“Or do we finish the job – and go on building the secure economy that works for everyone?

“I say: We stay the course. We stay the course to prosperity.”

The Chancellor insisted the UK’s budget deficit had been halved since 2010 and was still forecast to fall in every year.

By 2018-19, he said, the government is due to record a surplus of £4bn.


David Bell: No rebalancing as consumer debt grows without remark

George Osborne made a typically robust defence of his economic record in the last Autumn Statement of this parliament.

Yet the economic judgment on the coalition’s record is likely to be harsher than the political assessment. True, the UK economy has outgrown most European economies in 2014. But its overall performance since the last election has been less rosy. UK growth has been slower than the US, Ireland, Canada, Australia and New Zealand.

In his 2010 Budget speech, the Chancellor argued: “Our policy is to raise from the ruins of an economy built on debt a new, balanced economy where we save, invest and export.” On all of these criteria, the facts suggest the objectives have either not been achieved at all, or very partially.

The trade performance has been anaemic since 2009. Increased exports have made no net contribution to growth and the main contribution has come from consumer spending. It is difficult to claim the UK economy has been rebalanced given that two thirds of the growth in GDP comes from increased high street spending. The inevitable consequence is rising household debt with the OBR’s December forecast of 173 per cent of GDP in 2018 already rising to 172 per cent. Huge angst is generated by public sector debt approaching 80 per cent of GDP, while the fact household debt is more than double this passes almost unremarked. On public sector debt, the ambitions of 2010 have not been realised. The OBR forecast was that the deficit would be down to 2.1 per cent of GDP in 2014-15. The outcome looks likely to be around 5 per cent, more than double that.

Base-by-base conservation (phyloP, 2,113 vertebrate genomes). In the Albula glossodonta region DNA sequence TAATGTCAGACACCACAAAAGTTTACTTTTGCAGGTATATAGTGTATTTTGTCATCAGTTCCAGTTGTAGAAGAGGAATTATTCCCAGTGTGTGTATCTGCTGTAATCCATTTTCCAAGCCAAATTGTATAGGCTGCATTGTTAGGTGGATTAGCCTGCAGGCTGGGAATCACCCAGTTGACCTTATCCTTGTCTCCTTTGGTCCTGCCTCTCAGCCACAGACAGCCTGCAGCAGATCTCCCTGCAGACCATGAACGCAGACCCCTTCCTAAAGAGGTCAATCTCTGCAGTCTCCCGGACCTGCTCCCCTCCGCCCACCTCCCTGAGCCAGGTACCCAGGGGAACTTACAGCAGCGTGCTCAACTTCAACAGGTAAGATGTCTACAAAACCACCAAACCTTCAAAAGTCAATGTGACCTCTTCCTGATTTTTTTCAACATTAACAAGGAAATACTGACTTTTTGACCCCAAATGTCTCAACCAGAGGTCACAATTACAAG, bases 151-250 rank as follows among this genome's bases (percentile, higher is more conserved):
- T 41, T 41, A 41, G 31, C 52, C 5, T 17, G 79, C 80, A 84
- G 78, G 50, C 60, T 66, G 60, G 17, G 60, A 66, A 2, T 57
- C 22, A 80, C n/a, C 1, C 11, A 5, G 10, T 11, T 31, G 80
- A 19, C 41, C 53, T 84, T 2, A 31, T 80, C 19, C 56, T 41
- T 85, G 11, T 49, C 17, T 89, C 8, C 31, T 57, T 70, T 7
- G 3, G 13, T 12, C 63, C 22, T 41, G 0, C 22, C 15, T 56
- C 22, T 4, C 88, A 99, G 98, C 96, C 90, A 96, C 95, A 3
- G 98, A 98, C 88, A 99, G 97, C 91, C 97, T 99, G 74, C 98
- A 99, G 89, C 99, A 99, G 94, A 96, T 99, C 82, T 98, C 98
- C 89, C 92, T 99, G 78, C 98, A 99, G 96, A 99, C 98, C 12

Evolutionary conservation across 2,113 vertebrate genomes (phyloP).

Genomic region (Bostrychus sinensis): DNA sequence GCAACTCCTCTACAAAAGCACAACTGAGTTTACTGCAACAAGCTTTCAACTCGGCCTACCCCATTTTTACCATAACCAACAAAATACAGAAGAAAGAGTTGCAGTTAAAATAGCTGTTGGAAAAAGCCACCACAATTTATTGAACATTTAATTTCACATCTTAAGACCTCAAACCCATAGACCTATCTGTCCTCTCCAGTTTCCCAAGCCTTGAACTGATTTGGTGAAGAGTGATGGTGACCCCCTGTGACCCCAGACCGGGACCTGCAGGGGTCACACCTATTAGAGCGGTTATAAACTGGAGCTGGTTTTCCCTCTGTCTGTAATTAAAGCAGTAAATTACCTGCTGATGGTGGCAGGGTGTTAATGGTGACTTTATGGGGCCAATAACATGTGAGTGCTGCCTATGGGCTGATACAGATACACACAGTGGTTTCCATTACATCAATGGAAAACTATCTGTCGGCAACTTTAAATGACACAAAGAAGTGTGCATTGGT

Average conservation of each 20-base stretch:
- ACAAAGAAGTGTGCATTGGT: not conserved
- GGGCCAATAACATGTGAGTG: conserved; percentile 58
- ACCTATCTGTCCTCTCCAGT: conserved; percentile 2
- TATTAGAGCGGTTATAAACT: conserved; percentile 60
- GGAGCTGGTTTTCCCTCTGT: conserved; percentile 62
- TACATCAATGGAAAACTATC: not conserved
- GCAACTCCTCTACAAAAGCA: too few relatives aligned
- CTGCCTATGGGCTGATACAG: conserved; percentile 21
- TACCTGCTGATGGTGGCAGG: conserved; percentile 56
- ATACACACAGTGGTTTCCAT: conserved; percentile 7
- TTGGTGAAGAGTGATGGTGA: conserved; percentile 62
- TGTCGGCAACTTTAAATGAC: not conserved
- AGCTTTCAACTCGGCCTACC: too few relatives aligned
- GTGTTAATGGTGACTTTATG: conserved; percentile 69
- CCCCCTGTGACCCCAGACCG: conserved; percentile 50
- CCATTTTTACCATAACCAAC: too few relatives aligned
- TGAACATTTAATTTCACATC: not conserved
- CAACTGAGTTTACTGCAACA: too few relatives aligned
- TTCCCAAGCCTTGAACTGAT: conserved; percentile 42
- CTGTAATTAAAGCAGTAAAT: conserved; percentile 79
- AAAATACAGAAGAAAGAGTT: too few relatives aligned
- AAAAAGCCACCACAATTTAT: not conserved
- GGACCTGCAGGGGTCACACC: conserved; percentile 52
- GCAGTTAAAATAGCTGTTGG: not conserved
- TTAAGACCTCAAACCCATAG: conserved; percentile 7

The main cause of the failure to meet borrowing targets has been the weakness of tax revenues. These reflect the massive changes in the UK labour market. There has been massive growth in low-paid jobs, while real wages have been falling. Not surprisingly, the Chancellor has had little tax dividend from the extra jobs.

The consequence is that income tax revenue is now expected to be £52.9 billion less than its March forecast for the period to 2018-19, making the reduction in the deficit even more difficult to achieve. Hence the further savage cuts in public services that are implicit, but not rarely discussed, in the last Autumn Statement of this parliament.


Bill Jamieson: Economic policy must take priority